While the Cheetahs may not grab the back pages during the World Cup, there are plenty of reasons to keep an eye on their PRO14 progress, writes DYLAN JACK.
The past weekend was an incredibly frustrating one in the context of South African rugby. The reaction to an ‘incident’ involving Makazole Mapimpi, which then brought up arguments around Jesse Kriel and Eben Etzebeth, revealed that we as a nation still have a long way to go in terms of unity.
However, while we were debating on Twitter who and if Frans Steyn shooed someone from a celebration, the Cheetahs continued their remarkable start to the 2019-20 PRO14 season. The Currie Cup champions opened their campaign last weekend by beating last season’s finalists the Glasgow Warriors 48-14 and followed that up by absolutely hammering Ulster 63-26.
While some may point to the World Cup draining their opponents of their top players, both Glasgow and Ulster were still able to field relatively strong lineups. Glasgow had loosehead Oli Kebble in their scrum, someone who has been spoken about as Scotland’s next project player, as well as capped internationals in Huw Jones and Matt Fagerson. Ulster had attacking threats in Irish backs Craig Gilroy and Luke Marshall, as well as forward grunt in Rob Herring and Wallabies lock Sam Carter.
These are both teams the Cheetahs would have struggled to contain last season, yet they both found themselves on the end of bonus-point losses this season. Let’s also not forget that the hosts were without the services of last season’s top try scorer Rabz Maxwane.
The Cheetahs have been incredibly fun to watch over the last two weekends. While they have continued to play their typical style of fast, attacking rugby, they have a new disciplined and experienced edge, allowing them to pick their best moments to open the game up. The Cheetahs have scored 15 and let in just six tries in their first two matches. That is a vast improvement on last season, when they conceded 13 and scored just twice in their first two matches, away against Munster and the Ospreys.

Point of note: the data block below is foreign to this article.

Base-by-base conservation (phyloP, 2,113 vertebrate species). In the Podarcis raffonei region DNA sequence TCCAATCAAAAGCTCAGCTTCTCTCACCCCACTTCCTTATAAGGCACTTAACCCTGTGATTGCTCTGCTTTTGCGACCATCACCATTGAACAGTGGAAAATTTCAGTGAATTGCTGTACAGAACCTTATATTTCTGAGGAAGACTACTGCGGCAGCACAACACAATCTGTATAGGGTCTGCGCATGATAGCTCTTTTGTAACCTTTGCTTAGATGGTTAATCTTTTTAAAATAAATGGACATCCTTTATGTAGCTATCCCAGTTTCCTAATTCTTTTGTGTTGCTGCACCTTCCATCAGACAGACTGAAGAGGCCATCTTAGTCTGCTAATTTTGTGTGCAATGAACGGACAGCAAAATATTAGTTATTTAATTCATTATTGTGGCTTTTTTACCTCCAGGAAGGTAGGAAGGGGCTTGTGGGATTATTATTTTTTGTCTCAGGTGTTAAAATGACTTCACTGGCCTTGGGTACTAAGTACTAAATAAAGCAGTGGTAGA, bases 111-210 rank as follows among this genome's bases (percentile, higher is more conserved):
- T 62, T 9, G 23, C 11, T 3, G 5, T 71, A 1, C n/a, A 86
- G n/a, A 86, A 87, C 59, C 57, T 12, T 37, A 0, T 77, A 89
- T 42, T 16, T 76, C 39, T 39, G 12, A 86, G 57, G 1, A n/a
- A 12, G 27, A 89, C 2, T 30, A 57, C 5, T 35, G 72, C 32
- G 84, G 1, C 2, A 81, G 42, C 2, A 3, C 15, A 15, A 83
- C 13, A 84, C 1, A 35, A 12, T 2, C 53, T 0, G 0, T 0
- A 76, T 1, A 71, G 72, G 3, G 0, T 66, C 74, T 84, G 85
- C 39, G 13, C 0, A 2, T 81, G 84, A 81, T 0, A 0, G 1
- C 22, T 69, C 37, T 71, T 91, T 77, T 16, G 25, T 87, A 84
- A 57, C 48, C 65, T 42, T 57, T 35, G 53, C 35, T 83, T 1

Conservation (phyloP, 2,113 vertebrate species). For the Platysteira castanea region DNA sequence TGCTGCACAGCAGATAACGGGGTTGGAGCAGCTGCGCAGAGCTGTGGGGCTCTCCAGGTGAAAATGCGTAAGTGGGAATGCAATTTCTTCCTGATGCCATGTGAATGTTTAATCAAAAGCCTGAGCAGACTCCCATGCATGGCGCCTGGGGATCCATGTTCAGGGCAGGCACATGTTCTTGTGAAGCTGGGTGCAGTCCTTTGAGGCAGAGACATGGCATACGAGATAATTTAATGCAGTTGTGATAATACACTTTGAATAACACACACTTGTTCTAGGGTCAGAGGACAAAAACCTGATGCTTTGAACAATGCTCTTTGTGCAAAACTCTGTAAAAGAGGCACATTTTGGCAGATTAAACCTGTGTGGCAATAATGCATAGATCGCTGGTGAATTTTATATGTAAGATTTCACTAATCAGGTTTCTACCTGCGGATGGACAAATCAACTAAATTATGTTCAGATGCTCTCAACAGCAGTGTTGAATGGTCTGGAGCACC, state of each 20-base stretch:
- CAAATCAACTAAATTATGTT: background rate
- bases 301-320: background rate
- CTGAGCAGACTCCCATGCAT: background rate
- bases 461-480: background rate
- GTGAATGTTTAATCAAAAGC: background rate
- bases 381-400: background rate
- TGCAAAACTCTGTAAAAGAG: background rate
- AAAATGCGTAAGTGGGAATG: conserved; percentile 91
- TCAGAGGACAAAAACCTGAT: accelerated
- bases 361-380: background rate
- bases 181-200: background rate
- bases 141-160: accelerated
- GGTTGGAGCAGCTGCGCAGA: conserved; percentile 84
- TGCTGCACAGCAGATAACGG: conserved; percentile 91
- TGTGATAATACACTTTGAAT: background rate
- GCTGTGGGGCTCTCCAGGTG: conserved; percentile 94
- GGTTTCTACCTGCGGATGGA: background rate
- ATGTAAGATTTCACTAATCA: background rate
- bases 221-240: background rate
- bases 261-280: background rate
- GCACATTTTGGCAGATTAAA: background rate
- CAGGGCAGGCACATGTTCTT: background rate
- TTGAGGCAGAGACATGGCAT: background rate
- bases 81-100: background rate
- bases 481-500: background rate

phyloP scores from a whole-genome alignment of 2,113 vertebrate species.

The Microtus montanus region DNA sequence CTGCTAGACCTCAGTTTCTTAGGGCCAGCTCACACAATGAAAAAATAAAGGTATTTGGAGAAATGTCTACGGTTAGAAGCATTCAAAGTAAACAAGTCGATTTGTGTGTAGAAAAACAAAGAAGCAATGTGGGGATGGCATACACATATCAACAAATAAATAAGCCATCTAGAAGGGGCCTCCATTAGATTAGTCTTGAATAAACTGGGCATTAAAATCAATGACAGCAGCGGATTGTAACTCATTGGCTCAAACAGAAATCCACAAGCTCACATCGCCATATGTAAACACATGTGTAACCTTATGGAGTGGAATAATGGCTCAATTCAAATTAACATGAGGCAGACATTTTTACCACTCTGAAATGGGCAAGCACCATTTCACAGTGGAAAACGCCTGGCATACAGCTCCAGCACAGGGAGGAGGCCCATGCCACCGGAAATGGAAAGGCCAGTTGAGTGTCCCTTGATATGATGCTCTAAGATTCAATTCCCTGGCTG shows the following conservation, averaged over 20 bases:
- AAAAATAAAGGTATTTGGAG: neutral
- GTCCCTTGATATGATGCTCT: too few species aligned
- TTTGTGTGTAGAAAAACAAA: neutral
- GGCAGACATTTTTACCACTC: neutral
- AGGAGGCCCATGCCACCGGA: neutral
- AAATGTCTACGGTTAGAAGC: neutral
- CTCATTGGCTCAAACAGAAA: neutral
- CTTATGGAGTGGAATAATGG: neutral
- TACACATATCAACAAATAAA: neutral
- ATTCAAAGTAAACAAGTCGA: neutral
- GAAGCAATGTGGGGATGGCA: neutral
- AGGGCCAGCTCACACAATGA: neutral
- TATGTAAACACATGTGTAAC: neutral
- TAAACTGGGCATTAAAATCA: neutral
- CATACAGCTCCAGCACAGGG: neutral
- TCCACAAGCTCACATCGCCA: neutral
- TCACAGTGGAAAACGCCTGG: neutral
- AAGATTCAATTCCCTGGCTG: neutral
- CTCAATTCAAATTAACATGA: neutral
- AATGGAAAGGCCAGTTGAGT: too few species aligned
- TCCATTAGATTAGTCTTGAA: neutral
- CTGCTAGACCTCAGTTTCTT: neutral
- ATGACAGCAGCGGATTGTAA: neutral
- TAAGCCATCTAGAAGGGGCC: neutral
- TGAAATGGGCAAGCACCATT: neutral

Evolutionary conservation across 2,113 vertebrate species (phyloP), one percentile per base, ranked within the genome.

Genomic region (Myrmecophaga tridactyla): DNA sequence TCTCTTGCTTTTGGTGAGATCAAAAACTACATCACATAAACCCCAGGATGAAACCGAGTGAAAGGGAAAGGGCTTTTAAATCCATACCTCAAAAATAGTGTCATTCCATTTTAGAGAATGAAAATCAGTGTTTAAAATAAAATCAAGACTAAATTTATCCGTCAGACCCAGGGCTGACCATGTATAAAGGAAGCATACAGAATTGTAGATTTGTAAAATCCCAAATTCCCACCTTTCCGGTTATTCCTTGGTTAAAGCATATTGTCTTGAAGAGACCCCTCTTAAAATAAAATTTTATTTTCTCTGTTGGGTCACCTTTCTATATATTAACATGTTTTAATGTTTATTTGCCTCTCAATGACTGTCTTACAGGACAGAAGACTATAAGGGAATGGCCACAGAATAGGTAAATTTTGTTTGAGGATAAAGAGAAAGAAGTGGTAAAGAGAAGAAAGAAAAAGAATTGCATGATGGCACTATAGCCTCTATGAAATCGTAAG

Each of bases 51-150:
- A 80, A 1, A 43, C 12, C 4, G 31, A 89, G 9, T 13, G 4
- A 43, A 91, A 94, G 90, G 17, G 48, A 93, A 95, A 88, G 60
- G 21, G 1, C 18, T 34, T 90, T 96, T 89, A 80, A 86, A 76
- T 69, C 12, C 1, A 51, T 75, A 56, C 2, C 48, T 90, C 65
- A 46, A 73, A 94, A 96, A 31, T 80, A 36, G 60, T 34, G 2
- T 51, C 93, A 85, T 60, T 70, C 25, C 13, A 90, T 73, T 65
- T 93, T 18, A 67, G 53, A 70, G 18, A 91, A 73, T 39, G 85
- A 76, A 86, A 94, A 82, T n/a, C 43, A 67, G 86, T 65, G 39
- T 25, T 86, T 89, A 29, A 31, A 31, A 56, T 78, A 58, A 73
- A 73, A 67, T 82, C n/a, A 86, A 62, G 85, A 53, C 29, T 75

Their improvements this season may have plenty to do with the continuity they have enjoyed from the Currie Cup, keeping Franco Smith on as the interim head coach, while Hawies Fourie recovers from an operation. The impact of promoting Melusi Mthethwa from U21 coach to assistant has also clearly had an impact. Mthethwa is highly regarded, having shown his skill by getting the Cheetahs juniors to beat their far better-funded rivals.
Even more so, the Cheetahs are doing this with a more transformed team. They fielded six players of colour in their starting lineup against Ulster and all six look ready to make important contributions this season. Fullback Rhyno Smith looks a completely different player in the orange-and-white jersey than we saw in the pitch black of the Sharks. Smith appears to have embraced his escape from the overly structured game plan the Sharks employed in Super Rugby.
There is no exaggeration that hooker Joseph Dweba and flank Junior Pokomela could put in a challenge for Springbok colours next year, if they continue their current form. Dweba has clearly worked on his lineout throwing and scrumming, which has added to the destruction he causes when crashing the ball up. Pokomela has also grown immensely as a player over the last year and appears to have more of a positional discipline about him, especially when he drifts into the wider channels on attack.
Ox Nche will soon make his way to Durban to join the Sharks for their Super Rugby pre-season, but has still shown why he will be missed in Bloemfontein and loved in KwaZulu-Natal. There are very few props with Nche’s energy and work rate.
Make no mistake, there are plenty of tough challenges lying in wait for Hawies Fourie’s team. The Cheetahs next face Irish giants Munster, before embarking on their first overseas tour of the season. Their results and performances in those games could say much about whether the Cheetahs are ready to put in a run for the PRO14 title.
Photo: Johan Pretorius/Gallo Images